Another point at which McKnight takes the road a-bit-less traveled is in his decision to view all of 3:1-4:12 as addressed to teachers. At the same time, he does note that the discussion is non-linear; anyone expecting Pauline logic will be (and has been) disappointed. The first unit of thought (3:1-12) regards “teachers and the tongue”; the second, “wisdom (3:13-18)”; the third, “dissensions (4:1-10)”; and the last, “community and the tongue (4:11-12)” (p. 266). Because he thinks the reference to the “wise and understanding” in 3:13 “makes most sense if addressed to the teachers” (p. 298), he also opines that the entire chapter is directed towards them, even though the term teacher never appears after 3:1 (p. 266). The dissensions in view in chapter 4 are therefore caused primarily by teachers within the community who are too immature to control their tongues.

    Perforce McKnight includes a short excursus on James and Paul (pp. 259-263). This he begins by asserting what should be, but isn’t always, obvious, “‘faith’ and ‘works’ are not exclusively Pauline words” (p. 260). He goes on to point out that neither faith nor works per se are issues for James, but rather that working faith versus worksless faith is his concern in a decidedly messianic Jewish context. More controversial is McKnight’s contention that Paul and James had probably had some personal contact before James wrote 2:14-26. Even if the letter antedates the Jerusalem council of ca. A.D. 49, as McKnight thinks (ca. 45+), there had been opportunities for the two to have met. In fact, “James and Paul are using language so close to each other and in such different ways that one must posit some kind of connection” (p. 262). That connection, though, must be evaluated without anachronism, at least with respect to McKnight’s dating scheme. That is, James could not yet have encountered the mature Paul of Romans 3, or his exact use of vocabulary and the Abraham tradition. James’s end of the connection is best traced to an early messianic misrepresentation (possibly, but not necessarily, his own) of Paul’s oral teaching as completely antinomian. McKnight’s conclusion is compatible with that of most scholars, i.e., Paul and James complement rather than contradict one another.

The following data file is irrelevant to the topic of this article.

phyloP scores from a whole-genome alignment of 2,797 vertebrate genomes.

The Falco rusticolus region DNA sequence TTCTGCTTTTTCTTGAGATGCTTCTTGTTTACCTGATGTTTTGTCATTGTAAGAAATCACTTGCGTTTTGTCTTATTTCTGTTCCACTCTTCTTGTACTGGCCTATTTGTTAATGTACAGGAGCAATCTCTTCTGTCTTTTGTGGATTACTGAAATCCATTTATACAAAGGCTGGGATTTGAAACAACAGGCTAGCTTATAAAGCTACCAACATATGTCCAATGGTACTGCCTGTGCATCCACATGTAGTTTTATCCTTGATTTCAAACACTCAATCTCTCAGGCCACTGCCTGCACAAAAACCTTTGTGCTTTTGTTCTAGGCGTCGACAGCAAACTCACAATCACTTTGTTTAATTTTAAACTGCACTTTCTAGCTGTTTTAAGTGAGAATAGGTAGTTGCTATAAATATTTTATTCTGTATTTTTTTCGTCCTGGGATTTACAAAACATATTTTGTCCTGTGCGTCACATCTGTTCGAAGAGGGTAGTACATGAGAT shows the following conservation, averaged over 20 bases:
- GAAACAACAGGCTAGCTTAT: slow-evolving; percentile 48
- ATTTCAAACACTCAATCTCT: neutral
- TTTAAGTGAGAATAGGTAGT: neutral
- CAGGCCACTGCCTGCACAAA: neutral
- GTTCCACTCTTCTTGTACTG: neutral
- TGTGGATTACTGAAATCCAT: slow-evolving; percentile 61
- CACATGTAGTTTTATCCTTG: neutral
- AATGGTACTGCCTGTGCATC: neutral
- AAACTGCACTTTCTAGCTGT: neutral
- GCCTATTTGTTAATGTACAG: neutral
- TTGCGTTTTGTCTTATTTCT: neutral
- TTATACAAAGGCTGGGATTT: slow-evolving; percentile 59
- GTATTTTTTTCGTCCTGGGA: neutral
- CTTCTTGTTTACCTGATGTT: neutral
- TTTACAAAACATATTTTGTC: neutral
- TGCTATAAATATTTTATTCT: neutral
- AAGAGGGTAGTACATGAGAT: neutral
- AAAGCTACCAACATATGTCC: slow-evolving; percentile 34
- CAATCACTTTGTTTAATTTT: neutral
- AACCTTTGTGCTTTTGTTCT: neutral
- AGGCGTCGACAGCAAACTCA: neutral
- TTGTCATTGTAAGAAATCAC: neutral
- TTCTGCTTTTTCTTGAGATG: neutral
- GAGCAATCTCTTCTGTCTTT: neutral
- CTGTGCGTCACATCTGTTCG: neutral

In the body of his commentary, McKnight is careful to include, not merely cite, numerous OT and inter-testamental texts.  Although nearly anything can be found on the world-wide-web, it is still a boon to be able to sit and read a book without requiring internet access. Perhaps more to McKnight’s point, harried students and pastors are less likely than I am to find and read unfamiliar inter-testamental sources. He also incorporates extensive and careful analysis of the Greek text (Greek in the footnotes, transliterations in the body, as with other NICNT volumes) beyond what is found in all but a couple of other exegetical works on James. He has something to say about every significant case and tense/aspect use; moreover, he gives the most grammatically cogent, if idiosyncratic, explanation of the infinitive phrase ἀντὶ τοῦ λέγειν ὑμᾶς, "instead of your saying” (4:15), I have yet seen. Equally significant, he does not ignore those minor interpretive problems, to which there are no easy solutions, that most commentators fail even to mention. The book is remarkably thorough for one described by its author as “not a commentary on commentaries or the ins and outs of scholarly” debate (xi).  What it lacks in interaction with other scholars, and this interaction is not insignificant, it more than makes up for in detailed analysis of James. It should be a “must-read” for serious students of the brother of our Lord.

    Elodie Emig
    Instructor of NT Greek
    Denver Seminary
    June, 2011